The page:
Reflection on the Feast of the Holy Family

The readings for this Sunday’s Mass all concern family. This theme always seems fitting at Christmastime, when so many of us visit with family, whether our own nuclear families, relatives, or those friends who have become like family to us.

Some of the readings suggest some fairly stringent ideas for what constitutes “good” family: wives who are subordinate to their husbands, and children who obey their parents (Col 3:12-21). I’m just back from a few days in Florida with extended family, and if the measure of good family is everyone being obedient to those above them in a social hierarchy, well, then we were not successful. This is not because there were any major conflicts, but rather because we all value a degree of freedom –as well as consideration of others –an element of family life. For example, brother and his wife offered to take some of us out on a boat ride down a north Florida river, but nobody was “required” to go. I was happy to spend as much time as possible in the sunshine, while others most enjoyed sleeping in. Our extended family has a variety of dietary restrictions ranging from vegan to gluten free (due to celiac) to men who seem certain they will die without their portion of meat for the day, and so we have a few people in the kitchen cooking, try to provide a variety, and let everyone choose to eat as they wish. Peace in the family often happens when the adults and older children are free to make our own choices, while taking into account others’ desires and happiness.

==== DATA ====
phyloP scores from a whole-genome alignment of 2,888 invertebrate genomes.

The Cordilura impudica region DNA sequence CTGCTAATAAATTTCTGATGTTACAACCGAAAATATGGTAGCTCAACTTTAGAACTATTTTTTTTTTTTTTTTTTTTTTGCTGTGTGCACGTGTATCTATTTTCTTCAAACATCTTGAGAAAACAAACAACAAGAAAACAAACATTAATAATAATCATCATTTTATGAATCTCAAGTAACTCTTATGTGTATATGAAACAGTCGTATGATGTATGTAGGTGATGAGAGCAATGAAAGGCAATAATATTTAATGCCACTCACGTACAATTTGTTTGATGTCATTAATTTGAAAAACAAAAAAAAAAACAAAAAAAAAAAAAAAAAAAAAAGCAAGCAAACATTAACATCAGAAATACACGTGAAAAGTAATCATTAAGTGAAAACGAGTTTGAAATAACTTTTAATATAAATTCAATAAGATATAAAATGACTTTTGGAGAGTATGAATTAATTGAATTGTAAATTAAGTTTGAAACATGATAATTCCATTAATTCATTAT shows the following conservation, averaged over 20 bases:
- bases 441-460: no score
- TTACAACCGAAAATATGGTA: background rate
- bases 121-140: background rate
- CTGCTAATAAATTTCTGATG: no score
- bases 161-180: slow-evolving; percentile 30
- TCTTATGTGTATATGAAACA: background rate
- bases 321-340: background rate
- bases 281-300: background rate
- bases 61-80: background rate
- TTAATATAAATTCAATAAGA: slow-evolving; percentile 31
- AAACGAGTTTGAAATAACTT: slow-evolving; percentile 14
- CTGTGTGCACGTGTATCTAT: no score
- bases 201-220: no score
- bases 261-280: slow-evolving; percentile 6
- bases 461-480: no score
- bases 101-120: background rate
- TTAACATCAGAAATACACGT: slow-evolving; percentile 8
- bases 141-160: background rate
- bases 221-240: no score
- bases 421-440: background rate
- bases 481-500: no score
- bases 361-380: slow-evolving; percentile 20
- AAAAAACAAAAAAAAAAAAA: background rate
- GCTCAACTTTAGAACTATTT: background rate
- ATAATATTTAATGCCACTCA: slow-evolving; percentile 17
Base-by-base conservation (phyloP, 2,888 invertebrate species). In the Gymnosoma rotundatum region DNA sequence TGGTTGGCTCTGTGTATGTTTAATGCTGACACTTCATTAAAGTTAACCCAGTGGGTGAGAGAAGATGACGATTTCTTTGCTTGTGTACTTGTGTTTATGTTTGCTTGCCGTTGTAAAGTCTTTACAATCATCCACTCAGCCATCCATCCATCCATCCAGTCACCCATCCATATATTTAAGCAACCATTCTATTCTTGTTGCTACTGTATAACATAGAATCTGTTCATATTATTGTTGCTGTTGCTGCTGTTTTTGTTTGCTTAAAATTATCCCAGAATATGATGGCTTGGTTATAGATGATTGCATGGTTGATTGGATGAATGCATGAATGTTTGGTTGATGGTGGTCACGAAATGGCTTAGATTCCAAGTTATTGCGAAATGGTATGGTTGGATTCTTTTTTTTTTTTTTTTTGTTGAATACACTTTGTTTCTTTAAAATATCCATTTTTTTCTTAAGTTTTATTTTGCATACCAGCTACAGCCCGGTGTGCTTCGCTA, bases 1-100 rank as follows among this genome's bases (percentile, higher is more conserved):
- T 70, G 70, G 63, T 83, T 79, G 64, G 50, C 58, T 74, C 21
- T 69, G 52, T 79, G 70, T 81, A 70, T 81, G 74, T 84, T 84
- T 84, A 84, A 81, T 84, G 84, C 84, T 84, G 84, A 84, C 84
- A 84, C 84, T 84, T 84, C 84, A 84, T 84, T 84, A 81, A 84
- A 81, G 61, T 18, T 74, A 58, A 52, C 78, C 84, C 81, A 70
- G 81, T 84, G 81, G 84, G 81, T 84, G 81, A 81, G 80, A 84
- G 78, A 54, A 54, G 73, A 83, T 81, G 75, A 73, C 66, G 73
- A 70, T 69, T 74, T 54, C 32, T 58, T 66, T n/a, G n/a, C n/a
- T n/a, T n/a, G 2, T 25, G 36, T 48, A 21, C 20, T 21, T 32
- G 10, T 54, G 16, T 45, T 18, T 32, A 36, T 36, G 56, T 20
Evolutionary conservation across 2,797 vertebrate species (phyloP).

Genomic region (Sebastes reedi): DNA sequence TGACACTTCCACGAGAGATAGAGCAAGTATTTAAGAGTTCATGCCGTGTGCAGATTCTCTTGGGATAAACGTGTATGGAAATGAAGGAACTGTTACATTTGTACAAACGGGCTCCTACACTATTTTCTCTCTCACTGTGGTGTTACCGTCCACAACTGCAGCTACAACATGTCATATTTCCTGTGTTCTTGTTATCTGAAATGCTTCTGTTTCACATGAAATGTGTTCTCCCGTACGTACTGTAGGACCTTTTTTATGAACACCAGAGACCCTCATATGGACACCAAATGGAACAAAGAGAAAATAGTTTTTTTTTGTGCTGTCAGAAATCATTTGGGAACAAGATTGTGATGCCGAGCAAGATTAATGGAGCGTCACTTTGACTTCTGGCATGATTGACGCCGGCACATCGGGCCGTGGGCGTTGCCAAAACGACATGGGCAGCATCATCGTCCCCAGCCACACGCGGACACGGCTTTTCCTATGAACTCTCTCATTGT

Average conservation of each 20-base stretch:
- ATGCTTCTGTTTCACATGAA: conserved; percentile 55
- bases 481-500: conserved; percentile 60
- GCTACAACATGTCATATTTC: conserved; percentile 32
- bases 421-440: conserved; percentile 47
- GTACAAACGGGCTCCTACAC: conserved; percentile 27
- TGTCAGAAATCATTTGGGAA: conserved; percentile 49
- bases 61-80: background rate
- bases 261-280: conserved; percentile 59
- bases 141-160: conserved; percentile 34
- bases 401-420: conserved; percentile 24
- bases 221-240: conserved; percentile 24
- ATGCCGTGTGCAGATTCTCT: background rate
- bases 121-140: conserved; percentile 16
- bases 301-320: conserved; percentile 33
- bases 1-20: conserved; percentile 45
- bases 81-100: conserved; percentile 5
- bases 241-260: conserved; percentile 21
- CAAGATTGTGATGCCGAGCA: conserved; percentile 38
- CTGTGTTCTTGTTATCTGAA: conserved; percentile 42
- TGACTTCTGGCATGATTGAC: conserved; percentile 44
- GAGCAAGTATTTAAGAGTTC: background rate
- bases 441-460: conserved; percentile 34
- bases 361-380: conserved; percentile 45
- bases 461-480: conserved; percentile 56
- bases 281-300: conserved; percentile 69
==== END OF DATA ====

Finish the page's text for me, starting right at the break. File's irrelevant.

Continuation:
When we look closely, though, the gospel account for the day is hardly about mere obedience–even though it shows an adolescent Jesus returning to his parents’ house and being “obedient” (see Luke 2:41-52). Jesus, after all, did not bother to go home from Jerusalem with his parents at the expected time and they had to circle back to get him after he was missing. How distraught Mary and Joseph must have been, like many parents waiting up for their teens to return home long after a curfew. When they found him, he did not apologize but rather said, “Did you not know that I must be in my father’s house?” Far be it from me to suggest that this was accompanied by any eye rolling or snark because, well, it is Jesus, but minimally Jesus was establishing to his parents that he was an adult and not a child any longer. His commitments were no longer only to his mom and dad, but to the wider world and the mission that God had given him. Still, this mission is not at odds with being part of a family or set of commitments. He returns home, grows wiser, and so, too, does his mother Mary. Surely part of what Mary learns is the need to allow Jesus to be free.

The Holy Family and these readings may also be a comfort to those who finds themselves in untraditional family situations. My extended family, from whom I have just returned visiting, is a blended family, with many members not my own family of origin. I am thankful for this, in part because the number of people who are my blood relatives is very small. But this does not matter when considering, who is family.